The total value of Alibaba shares sold as part of the IPO reached $25 billion after underwriters exercised their options, making it the largest ...
At BMI Gaming, via e-mail. However, the company is frustrated by what it sees as a lack of objective information to help it evolve.
It’s difficult for many e-retailers to imagine racking up $5.5 million in sales in one year without their web site having one of the most basic of e-commerce tools: a shopping cart. But that’s just what BMI Gaming Inc. did last year.
When customers at BMIGaming.com are ready to purchase the company’s pinball machines, arcade games, pool tables or other games, rather than place an item in a shopping cart they enter all their purchase information in an e-mail and hit send.
However, while BMI Gaming, No. 468 in the Internet Retailer Top 500 Guide to Retail Web Sites, has been successful with web sales, it hasn’t been successful in finding objective resources and consultants to help the company upgrade technology and move its e-commerce efforts to the next level.
“It’s hard to find a consultant or an objective source of information to really help a small e-retailer evolve and grow,” says founder and CEO David Young. “It’s virtually impossible to find a technology vendor that doesn’t just say to a small business, ‘Here’s our system. Bye.’ I’ve spoken with many vendors as well as consultants who tell me, ‘If you’re not doing $50 million to $75 million in sales, call me when you are.”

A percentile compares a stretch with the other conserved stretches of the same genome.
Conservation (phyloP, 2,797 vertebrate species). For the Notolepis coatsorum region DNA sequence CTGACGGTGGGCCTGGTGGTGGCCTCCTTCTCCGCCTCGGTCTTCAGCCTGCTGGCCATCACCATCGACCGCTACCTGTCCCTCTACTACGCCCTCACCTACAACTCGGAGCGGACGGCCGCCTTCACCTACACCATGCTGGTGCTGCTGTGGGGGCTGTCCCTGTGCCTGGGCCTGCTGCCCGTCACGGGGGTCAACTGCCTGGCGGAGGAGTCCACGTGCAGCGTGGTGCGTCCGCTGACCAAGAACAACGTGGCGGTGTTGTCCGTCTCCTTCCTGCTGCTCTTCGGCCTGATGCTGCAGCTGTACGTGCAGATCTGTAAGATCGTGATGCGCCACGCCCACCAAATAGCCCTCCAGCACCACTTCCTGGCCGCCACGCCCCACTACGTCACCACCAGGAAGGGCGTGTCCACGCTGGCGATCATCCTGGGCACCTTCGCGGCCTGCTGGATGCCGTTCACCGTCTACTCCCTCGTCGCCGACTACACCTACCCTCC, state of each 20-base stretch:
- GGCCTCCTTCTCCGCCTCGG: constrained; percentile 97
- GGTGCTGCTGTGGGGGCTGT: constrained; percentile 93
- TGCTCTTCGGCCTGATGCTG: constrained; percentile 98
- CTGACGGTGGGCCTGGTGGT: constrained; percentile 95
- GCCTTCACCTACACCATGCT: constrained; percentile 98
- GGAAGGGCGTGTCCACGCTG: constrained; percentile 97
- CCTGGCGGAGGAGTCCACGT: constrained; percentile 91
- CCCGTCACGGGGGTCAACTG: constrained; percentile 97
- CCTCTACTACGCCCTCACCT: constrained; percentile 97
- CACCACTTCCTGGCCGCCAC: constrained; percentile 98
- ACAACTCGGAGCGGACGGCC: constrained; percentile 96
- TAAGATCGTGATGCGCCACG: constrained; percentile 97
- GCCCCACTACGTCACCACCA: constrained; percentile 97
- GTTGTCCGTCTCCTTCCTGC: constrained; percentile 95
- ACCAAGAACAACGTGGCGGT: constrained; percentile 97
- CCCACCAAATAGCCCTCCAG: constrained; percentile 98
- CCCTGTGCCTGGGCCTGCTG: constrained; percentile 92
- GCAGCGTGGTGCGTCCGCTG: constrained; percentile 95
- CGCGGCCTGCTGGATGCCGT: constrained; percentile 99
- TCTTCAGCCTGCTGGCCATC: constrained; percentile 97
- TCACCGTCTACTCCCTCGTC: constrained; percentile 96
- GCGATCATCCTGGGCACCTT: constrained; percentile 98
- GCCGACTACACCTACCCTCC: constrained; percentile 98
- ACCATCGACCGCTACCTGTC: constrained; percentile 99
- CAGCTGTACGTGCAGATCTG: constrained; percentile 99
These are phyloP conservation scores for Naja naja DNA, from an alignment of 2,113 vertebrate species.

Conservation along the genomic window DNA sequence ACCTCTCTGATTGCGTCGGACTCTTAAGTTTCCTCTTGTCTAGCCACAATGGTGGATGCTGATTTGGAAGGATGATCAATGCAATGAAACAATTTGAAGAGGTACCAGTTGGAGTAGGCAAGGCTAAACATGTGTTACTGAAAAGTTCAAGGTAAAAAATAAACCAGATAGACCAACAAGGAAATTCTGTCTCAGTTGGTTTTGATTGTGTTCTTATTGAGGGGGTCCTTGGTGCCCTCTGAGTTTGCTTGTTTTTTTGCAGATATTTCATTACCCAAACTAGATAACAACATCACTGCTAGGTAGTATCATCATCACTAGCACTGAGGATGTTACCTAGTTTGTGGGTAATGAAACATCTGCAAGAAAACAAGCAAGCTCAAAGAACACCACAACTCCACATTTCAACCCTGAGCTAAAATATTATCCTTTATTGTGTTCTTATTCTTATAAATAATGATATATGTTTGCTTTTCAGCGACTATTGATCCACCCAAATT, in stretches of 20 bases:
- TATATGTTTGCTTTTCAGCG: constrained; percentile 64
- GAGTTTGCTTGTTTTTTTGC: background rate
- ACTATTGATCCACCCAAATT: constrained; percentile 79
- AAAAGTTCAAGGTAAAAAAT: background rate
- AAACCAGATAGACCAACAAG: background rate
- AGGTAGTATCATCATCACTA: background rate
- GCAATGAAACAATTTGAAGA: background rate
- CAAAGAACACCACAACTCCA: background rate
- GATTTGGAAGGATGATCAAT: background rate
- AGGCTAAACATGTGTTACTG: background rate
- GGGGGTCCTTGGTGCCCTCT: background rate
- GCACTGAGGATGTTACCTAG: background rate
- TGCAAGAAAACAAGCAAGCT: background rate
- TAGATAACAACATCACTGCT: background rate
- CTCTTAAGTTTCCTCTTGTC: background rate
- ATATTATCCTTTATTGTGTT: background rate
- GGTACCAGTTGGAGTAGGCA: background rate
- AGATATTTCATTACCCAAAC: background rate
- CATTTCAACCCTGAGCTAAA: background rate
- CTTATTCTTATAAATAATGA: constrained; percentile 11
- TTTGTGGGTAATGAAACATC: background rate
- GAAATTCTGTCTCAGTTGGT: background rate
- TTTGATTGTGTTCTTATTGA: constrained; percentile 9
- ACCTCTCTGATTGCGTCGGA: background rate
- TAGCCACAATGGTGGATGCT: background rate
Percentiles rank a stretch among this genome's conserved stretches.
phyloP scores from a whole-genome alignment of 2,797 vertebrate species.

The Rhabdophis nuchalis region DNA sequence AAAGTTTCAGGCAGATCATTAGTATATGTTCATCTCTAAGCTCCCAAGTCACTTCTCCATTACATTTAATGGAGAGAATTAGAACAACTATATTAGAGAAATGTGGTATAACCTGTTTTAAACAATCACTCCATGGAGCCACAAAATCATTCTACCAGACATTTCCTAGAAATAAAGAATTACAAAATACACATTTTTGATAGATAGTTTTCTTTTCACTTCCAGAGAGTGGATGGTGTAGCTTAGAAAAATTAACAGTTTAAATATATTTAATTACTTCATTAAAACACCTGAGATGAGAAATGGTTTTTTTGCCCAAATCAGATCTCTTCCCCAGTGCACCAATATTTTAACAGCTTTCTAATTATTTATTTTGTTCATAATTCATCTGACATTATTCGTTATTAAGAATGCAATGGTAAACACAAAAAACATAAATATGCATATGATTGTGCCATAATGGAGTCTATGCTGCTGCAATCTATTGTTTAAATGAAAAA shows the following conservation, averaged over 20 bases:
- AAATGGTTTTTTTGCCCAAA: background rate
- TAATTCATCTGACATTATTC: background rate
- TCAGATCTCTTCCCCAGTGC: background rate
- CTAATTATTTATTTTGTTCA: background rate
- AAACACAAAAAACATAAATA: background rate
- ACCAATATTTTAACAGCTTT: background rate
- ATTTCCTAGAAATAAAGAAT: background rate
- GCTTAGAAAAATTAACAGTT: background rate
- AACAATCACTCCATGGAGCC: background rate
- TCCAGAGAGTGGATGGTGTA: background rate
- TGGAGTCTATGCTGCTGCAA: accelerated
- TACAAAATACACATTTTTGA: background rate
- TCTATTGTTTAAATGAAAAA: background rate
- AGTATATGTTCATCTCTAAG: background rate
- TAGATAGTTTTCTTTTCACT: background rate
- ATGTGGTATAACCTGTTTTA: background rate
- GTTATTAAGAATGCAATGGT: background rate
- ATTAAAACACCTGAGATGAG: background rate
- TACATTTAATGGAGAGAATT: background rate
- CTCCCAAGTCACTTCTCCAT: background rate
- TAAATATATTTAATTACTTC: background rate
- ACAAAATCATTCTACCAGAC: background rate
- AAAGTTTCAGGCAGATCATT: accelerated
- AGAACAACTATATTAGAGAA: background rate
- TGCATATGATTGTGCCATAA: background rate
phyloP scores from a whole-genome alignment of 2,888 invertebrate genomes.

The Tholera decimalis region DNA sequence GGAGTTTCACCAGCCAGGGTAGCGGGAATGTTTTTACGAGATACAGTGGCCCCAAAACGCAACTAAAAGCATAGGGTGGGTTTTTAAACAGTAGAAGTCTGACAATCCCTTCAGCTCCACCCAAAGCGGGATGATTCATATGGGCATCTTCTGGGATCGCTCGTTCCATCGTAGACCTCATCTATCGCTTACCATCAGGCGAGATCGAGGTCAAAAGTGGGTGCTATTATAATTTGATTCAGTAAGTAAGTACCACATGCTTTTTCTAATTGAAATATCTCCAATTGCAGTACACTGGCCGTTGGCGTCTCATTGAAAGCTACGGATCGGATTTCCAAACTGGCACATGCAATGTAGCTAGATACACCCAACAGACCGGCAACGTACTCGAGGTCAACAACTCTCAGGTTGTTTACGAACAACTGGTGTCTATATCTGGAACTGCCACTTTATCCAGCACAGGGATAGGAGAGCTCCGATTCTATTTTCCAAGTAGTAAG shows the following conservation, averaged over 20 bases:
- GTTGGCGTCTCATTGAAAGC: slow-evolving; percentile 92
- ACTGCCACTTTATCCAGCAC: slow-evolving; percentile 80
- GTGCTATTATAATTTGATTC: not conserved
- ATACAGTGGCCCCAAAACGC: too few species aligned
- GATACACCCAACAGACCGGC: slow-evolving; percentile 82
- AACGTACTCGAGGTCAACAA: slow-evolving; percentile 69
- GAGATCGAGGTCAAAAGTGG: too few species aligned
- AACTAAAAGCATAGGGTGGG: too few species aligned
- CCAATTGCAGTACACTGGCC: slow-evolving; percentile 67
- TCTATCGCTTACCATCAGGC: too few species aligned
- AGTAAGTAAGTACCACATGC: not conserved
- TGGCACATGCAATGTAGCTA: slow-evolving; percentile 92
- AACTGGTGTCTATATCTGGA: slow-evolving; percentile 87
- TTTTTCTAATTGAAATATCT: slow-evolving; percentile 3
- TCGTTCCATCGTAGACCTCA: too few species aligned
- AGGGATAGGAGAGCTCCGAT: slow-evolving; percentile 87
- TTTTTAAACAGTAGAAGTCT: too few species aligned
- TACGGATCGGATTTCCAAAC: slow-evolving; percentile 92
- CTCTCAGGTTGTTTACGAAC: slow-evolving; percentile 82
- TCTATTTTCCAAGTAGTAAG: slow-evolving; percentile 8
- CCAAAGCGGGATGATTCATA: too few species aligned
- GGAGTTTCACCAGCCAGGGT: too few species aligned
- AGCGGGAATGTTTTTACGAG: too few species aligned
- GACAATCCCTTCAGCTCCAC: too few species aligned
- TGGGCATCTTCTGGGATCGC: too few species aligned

BMI Gaming sales reached $5.5 million last year, an increase of 37.5% over 2004 sales of $4 million. Company executives anticipate $10 million in sales this year.
Young, who has been performing technology work in house, says he has spoken with other small e-retailers in the industry who’ve experienced the same difficulties, and all are at a loss as to how to proceed. “Small and medium-sized businesses represent the next wave of growth in e-retailing,” he contends. “I would easily pay $150 an hour for a consultant to come in and take a critical look at my business as opposed to trusting vendors, who have agendas.”
There is a dearth of objective information to guide small Internet retailers on plans for growth, Young adds, and small businesses really need the help.